But Joe Jr. had to. He really had no choice. He and his family were here for his big sister AmyJo's wedding (welcome to the family, Brock!) but they had to get back to school and work commitments on the other side of the country. "Don't travel" was not on their list of options. The only real choice they had was which of three interstate routes to take.
So they picked the southern route (which seemed to have the fewest number of "don't travels" associated with it) and loaded up their minivan with fuel, maps and Diet Dr Pepper. A few minutes after AmyJo and Brock said "I do" Joe and Jen and their three little girls took off in an anxious attempt to beat the predicted winter storm across the country.
The ice storms caught up to them about the time they were driving through the Texas panhandle. Joe slowed to 30 miles per hour--sometimes less--and pressed forward despite the icy buildup on I-40 and the dozens of vehicles that were slipping and sliding off the road.
"The good news is you're in the middle of the lead story on the Weather Channel," I told Jen via cell phone during the trip. "The bad news is . . . well . . you're in the middle of the lead story on the Weather Channel."
A little later I talked to Joe during a fuel stop in Oklahoma. He sounded tired, frustrated by the driving conditions and concerned about the safety of his family.
"I don't know what to do," he confessed, his voice edged with white-knuckled tension. "Should I hunker down at the next motel and wait it out? Or should I try to get through this?"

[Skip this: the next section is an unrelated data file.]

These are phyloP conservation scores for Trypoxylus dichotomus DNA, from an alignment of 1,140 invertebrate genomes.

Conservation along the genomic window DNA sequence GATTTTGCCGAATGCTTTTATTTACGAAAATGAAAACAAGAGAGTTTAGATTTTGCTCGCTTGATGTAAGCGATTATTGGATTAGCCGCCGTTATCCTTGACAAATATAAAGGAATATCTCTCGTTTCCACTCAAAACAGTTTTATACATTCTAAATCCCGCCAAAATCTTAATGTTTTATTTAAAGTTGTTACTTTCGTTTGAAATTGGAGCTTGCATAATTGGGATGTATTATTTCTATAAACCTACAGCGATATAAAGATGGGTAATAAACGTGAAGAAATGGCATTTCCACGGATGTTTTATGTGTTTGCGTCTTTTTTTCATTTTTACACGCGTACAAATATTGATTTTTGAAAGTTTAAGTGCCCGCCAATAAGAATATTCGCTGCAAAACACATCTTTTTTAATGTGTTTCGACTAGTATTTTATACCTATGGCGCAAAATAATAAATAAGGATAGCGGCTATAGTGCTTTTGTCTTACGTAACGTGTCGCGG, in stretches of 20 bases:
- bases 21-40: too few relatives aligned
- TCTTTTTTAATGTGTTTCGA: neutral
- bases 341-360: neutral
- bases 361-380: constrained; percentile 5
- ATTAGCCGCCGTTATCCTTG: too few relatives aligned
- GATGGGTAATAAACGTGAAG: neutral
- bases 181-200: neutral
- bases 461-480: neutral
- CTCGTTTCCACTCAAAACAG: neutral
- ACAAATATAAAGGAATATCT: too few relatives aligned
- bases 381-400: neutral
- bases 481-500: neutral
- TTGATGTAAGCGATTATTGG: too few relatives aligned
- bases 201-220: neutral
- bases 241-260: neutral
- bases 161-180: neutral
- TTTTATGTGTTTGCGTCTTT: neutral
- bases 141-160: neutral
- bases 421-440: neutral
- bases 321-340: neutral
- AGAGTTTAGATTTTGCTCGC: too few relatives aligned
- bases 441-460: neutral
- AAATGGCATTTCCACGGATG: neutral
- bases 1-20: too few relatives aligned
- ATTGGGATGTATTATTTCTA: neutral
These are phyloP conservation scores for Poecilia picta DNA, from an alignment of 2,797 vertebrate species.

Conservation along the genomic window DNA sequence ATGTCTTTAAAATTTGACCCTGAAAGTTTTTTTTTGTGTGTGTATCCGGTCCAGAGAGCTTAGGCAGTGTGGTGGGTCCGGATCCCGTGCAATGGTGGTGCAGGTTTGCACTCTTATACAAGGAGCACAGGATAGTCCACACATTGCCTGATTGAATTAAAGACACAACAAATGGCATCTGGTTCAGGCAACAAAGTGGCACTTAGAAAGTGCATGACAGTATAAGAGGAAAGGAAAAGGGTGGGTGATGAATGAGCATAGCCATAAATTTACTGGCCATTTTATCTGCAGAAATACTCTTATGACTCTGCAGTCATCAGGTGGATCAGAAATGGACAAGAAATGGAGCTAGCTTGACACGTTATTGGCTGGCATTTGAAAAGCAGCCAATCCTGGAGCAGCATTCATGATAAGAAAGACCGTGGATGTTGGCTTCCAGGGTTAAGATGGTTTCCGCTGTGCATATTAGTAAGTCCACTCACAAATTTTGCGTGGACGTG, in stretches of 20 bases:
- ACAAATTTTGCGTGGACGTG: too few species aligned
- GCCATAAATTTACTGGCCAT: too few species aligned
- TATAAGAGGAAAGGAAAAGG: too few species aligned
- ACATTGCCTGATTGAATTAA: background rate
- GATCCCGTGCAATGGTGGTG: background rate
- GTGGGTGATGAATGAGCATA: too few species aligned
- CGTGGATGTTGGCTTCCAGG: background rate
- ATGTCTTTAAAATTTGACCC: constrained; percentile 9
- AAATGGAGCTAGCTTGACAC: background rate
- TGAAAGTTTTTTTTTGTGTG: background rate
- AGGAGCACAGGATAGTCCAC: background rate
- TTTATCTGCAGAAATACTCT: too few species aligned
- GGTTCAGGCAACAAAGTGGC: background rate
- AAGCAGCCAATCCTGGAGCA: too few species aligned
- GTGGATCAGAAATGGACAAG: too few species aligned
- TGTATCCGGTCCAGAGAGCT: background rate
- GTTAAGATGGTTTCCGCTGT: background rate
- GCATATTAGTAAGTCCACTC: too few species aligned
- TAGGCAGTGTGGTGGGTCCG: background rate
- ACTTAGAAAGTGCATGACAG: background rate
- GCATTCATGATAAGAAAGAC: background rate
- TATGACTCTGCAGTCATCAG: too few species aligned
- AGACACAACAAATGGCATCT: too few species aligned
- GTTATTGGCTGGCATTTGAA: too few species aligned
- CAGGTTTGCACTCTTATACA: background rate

Thankfully computer technology allowed me to counsel him based on weather radar, road reports and . . . you know . . . Madam Helga. They pushed ahead, mile by icy mile, until they stopped for the night. Refreshed, they continued battling the elements through the next morning, and by noon they were cruising along at 65 miles per hour on the other side of the storm.
I'm sure you can imagine how relieved I was when they finally made it home safely. As ice storms continued to blow across America's heartland, leaving a trail of destruction, inconvenience and even death in their wake, I continued to count my familial blessings. I shared my harrowing story with several folks at work, including Mike, who listened attentively and even shook his head and said "Oh, my goodness" in all the right places.
"I know how you feel," he said. "That's how I felt when my son was in Iraq."
Suddenly I had new appreciation for what Mike had experienced during the year his son fulfilled his military duty in a war zone. Only his son had no family with him. And he was gone for a year. And other people were trying to kill him. And Mike couldn't get on the phone and use the computer to guide him to safety. Other than that, it was exactly the same. Sort of.
OK, so maybe my experience was completely different from Mike's. But those two harrowing days did give me a little taste of what it must be like for the families of our fighting men and women--not to mention the families of our police officers and firefighters--who must listen daily to frightening news reports while they wait and wonder and pray.
Which, come to think of it, seems like a good idea: prayer. Now more than ever we need to pray for peace, in the world and in our communities, and to pray for the safety and well-being of those who fight in our behalf on both fronts. But we also need to remember their loved ones back home, who have little choice but the waiting, the wondering and the praying.
With or without advice from Madam Helga.